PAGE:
"In some conventional digital graphics processes, each channel of a pixel may be represented by or discretized into a digital value. In some examples, a 32-bit RGBA pixel may comprise 8 binary bits for each of a red color component (or channel), a green color component (or channel), a blue color component (or channel), and an alpha channel. In such examples, each channel can be partitioned into one of 256 (or 2^8) values. In other examples, a 32-bit RGBA pixel may comprise 10 binary bits for each of a red color component, a green color component, and a blue color component, and two bits for an alpha channel. In such examples, each of the red, green, and blue channels can be partitioned into one of 1024 values, and the alpha channel can be partitioned into one of four transparency percentage values.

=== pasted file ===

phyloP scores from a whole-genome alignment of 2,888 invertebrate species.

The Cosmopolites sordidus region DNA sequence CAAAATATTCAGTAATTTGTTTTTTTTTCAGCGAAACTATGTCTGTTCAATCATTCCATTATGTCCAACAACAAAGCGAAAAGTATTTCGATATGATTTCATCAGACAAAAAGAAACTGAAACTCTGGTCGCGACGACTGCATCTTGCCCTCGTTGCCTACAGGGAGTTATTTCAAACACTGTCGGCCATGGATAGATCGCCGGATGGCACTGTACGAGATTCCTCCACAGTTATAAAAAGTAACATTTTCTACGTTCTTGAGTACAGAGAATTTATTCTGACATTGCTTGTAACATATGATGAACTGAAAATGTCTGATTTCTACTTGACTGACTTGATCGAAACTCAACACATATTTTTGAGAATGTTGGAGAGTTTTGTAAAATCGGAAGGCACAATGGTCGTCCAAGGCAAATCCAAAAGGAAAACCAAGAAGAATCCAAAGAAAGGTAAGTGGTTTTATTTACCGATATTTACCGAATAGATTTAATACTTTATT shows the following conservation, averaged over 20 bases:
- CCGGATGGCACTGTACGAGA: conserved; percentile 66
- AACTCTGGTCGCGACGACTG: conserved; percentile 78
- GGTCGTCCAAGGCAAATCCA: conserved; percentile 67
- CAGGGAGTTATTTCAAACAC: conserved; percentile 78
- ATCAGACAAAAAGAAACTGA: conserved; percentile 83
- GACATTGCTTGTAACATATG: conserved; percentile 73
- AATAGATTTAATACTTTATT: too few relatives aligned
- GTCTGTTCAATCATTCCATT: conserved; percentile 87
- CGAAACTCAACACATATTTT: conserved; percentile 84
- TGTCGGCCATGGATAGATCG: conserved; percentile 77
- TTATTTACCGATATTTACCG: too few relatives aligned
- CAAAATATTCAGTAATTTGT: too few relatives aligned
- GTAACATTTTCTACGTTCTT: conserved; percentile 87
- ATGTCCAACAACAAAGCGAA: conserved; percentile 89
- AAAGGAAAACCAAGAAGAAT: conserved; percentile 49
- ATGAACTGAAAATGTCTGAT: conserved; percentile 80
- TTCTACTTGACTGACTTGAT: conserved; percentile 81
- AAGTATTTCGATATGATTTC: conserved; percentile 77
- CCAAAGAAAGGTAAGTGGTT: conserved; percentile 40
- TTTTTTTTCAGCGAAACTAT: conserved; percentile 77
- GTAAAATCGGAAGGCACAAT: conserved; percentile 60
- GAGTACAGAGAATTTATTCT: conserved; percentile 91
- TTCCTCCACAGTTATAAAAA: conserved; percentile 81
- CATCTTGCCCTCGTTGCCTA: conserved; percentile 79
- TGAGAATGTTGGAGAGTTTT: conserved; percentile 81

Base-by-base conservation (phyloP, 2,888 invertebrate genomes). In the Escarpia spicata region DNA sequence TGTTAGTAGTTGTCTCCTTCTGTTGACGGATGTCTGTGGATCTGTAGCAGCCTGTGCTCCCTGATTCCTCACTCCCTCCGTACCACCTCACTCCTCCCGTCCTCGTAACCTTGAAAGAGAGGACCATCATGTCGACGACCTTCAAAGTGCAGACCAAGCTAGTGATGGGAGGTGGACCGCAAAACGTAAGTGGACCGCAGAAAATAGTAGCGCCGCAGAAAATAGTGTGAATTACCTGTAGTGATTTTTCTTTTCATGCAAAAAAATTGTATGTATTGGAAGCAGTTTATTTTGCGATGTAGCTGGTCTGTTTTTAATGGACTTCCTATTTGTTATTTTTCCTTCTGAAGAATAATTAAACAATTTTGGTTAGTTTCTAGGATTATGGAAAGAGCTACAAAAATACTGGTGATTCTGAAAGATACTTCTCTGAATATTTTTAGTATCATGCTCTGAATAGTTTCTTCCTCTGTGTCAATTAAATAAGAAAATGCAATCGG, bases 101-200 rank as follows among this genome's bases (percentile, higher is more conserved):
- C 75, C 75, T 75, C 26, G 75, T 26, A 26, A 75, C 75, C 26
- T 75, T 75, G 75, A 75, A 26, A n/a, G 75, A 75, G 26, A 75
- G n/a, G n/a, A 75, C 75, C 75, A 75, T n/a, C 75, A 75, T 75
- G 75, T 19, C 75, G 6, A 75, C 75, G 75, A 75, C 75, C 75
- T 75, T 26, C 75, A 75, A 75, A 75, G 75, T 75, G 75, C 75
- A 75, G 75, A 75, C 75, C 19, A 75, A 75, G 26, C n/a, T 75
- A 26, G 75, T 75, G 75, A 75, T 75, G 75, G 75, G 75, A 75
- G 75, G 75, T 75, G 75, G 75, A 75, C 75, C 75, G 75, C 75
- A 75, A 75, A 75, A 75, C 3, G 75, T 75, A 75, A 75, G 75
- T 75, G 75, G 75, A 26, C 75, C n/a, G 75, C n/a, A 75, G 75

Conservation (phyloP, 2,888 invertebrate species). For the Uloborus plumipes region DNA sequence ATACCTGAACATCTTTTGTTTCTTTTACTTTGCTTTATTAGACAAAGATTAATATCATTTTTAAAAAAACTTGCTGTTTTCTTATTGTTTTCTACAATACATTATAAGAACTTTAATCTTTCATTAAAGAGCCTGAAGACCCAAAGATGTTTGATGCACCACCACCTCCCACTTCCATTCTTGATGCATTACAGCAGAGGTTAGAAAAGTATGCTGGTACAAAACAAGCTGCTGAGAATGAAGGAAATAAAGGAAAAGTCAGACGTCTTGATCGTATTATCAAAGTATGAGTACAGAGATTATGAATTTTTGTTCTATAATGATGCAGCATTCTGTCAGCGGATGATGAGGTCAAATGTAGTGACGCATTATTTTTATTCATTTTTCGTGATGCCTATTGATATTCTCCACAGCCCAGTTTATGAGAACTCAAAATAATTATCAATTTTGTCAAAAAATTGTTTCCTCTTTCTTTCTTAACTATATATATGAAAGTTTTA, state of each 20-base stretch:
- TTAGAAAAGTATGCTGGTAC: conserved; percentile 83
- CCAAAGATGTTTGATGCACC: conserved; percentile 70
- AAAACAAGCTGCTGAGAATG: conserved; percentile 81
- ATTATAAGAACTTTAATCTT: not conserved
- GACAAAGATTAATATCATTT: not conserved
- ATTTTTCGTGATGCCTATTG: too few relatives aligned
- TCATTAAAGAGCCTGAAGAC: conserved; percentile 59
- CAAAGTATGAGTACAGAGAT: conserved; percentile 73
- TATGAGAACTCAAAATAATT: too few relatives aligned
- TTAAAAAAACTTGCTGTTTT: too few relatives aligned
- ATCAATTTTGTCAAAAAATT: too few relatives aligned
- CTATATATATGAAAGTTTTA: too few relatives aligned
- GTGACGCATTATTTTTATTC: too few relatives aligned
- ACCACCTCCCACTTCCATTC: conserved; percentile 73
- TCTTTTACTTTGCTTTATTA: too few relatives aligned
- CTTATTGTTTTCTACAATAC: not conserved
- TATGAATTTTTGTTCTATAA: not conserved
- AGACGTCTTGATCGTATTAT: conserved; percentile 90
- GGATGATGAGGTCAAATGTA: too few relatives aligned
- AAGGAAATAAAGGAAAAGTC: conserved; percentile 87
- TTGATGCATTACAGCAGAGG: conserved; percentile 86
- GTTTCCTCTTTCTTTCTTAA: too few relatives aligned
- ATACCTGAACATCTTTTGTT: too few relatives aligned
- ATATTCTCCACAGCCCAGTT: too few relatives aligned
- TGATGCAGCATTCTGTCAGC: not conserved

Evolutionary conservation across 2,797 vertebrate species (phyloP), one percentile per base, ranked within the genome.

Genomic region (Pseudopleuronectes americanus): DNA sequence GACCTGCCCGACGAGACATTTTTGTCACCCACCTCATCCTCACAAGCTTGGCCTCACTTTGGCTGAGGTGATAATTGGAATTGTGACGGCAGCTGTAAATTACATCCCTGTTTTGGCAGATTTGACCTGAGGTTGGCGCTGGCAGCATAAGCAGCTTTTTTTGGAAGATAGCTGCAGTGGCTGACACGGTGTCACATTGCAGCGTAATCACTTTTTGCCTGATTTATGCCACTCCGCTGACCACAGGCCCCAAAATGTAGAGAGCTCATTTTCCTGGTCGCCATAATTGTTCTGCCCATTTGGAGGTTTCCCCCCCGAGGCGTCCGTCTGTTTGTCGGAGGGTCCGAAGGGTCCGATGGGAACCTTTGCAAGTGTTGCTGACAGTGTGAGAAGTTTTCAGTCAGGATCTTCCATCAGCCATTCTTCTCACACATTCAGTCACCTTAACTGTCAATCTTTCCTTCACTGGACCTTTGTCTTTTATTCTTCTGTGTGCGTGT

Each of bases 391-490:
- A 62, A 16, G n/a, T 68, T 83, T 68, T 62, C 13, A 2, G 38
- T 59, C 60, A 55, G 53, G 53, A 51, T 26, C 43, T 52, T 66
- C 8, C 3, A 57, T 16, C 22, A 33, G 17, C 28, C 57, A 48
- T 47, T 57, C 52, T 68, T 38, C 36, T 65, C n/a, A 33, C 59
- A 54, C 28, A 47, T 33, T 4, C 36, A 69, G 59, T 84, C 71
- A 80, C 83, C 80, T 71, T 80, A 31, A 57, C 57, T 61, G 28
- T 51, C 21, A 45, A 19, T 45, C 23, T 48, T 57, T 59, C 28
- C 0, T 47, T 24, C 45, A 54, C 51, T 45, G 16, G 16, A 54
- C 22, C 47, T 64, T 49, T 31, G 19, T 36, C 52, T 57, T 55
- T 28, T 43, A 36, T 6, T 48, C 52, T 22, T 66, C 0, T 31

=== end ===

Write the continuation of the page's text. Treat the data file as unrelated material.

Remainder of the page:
"Some conventional graphics processing devices include a pixel memory for storing individual pixels of the graphics surface. When it is desired to perform a mathematical operation on the contents of a pixel, the pixel is generally first read from pixel memory into a memory of the graphics processor, which performs the mathematical operation. Generally, the transformed and/or modified pixel is then written back to pixel memory, or in the case where the pixel is to be displayed on a monitor or other display device, written to a memory associated with the monitor. When a mathematical operation is to be simultaneously performed on more than one pixel of the graphics surface, each pixel is generally read first, before the operation can occur. Thus, some conventional graphics processing devices further divide the graphics surface into a plurality of tiles, each tile representing one or more adjacent pixels. For example, a tile may represent a block of four pixels--two pixels wide by two pixels high. In other examples, a tile may represent a block of sixty four pixels--eight pixels wide by eight pixels high.